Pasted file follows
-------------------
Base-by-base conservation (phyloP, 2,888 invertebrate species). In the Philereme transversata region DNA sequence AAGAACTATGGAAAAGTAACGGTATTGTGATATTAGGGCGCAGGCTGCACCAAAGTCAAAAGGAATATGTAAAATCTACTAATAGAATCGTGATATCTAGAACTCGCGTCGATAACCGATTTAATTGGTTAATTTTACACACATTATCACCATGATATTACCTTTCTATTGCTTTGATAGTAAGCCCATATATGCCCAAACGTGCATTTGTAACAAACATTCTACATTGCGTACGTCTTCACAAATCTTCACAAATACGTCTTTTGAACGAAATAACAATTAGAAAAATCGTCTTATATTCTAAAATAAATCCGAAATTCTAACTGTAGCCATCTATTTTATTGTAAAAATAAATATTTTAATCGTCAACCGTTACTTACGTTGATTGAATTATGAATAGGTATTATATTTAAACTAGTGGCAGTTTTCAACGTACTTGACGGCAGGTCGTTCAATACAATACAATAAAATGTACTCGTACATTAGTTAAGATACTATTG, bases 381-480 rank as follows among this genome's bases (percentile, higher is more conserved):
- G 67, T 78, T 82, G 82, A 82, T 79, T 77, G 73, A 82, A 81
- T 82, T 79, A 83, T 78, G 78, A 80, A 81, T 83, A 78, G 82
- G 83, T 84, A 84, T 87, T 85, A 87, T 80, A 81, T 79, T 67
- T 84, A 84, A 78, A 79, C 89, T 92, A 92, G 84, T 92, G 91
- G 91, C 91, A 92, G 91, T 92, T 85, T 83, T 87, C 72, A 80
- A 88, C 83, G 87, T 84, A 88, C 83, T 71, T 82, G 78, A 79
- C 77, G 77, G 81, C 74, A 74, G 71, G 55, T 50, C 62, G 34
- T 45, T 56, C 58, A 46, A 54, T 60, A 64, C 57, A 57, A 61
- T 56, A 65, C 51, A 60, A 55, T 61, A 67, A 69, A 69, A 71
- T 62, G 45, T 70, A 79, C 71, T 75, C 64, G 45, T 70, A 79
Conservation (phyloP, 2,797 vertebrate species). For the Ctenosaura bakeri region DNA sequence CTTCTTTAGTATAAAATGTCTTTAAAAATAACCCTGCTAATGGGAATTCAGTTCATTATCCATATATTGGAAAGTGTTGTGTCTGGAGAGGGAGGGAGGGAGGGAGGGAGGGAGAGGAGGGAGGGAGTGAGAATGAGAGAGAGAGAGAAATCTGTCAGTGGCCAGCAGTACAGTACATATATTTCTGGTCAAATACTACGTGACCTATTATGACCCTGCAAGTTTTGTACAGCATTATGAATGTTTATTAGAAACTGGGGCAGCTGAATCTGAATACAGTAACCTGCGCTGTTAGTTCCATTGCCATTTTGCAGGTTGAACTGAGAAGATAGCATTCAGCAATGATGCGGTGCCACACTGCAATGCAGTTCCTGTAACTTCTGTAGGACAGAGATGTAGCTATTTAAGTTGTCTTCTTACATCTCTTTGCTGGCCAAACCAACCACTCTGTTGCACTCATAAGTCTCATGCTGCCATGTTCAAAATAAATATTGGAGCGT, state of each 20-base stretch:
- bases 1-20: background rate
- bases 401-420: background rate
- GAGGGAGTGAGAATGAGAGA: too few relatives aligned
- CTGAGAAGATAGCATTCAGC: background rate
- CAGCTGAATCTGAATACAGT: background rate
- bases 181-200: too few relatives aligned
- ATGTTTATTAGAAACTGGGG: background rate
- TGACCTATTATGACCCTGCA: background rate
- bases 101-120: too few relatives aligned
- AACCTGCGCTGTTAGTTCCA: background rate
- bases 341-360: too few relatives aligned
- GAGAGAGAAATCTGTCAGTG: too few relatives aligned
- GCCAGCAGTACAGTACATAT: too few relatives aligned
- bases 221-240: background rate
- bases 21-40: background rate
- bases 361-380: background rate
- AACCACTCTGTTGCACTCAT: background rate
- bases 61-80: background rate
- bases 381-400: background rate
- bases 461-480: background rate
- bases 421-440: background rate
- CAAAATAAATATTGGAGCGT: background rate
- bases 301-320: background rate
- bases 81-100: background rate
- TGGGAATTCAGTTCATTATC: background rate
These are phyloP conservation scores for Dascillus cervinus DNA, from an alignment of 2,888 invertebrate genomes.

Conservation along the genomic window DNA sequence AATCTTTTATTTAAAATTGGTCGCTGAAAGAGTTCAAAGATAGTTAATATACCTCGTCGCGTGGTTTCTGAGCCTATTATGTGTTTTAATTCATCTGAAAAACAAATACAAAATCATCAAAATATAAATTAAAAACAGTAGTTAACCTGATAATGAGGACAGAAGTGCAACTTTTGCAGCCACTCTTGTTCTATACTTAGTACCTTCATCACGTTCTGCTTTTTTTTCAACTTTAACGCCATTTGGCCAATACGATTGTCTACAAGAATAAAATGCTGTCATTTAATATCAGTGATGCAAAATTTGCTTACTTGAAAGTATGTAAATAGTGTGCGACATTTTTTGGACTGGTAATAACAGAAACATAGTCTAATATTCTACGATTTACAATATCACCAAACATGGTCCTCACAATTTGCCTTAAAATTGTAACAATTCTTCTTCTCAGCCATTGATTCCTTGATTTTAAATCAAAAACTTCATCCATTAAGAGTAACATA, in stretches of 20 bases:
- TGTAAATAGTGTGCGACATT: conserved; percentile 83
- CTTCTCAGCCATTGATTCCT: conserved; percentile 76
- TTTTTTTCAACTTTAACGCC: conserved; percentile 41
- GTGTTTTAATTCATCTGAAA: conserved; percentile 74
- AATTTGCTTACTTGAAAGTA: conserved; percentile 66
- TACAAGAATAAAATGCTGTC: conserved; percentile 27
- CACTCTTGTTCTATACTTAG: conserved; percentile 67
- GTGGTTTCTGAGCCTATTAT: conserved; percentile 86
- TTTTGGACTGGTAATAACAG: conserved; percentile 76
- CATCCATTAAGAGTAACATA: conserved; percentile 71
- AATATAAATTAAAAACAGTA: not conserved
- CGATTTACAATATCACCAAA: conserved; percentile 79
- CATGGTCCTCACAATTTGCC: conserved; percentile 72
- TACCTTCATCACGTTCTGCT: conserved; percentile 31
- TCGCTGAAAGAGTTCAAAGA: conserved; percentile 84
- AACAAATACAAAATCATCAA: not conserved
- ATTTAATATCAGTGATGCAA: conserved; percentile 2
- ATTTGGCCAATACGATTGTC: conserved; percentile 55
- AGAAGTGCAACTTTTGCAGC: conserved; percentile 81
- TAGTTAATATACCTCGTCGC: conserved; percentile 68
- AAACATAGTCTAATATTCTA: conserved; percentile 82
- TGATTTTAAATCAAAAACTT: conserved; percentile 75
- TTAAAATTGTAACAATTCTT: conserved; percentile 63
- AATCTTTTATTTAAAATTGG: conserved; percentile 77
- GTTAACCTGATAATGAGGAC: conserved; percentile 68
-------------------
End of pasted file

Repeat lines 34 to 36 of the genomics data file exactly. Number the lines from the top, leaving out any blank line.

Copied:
- CAAAATAAATATTGGAGCGT: background rate
- bases 301-320: background rate
- bases 81-100: background rate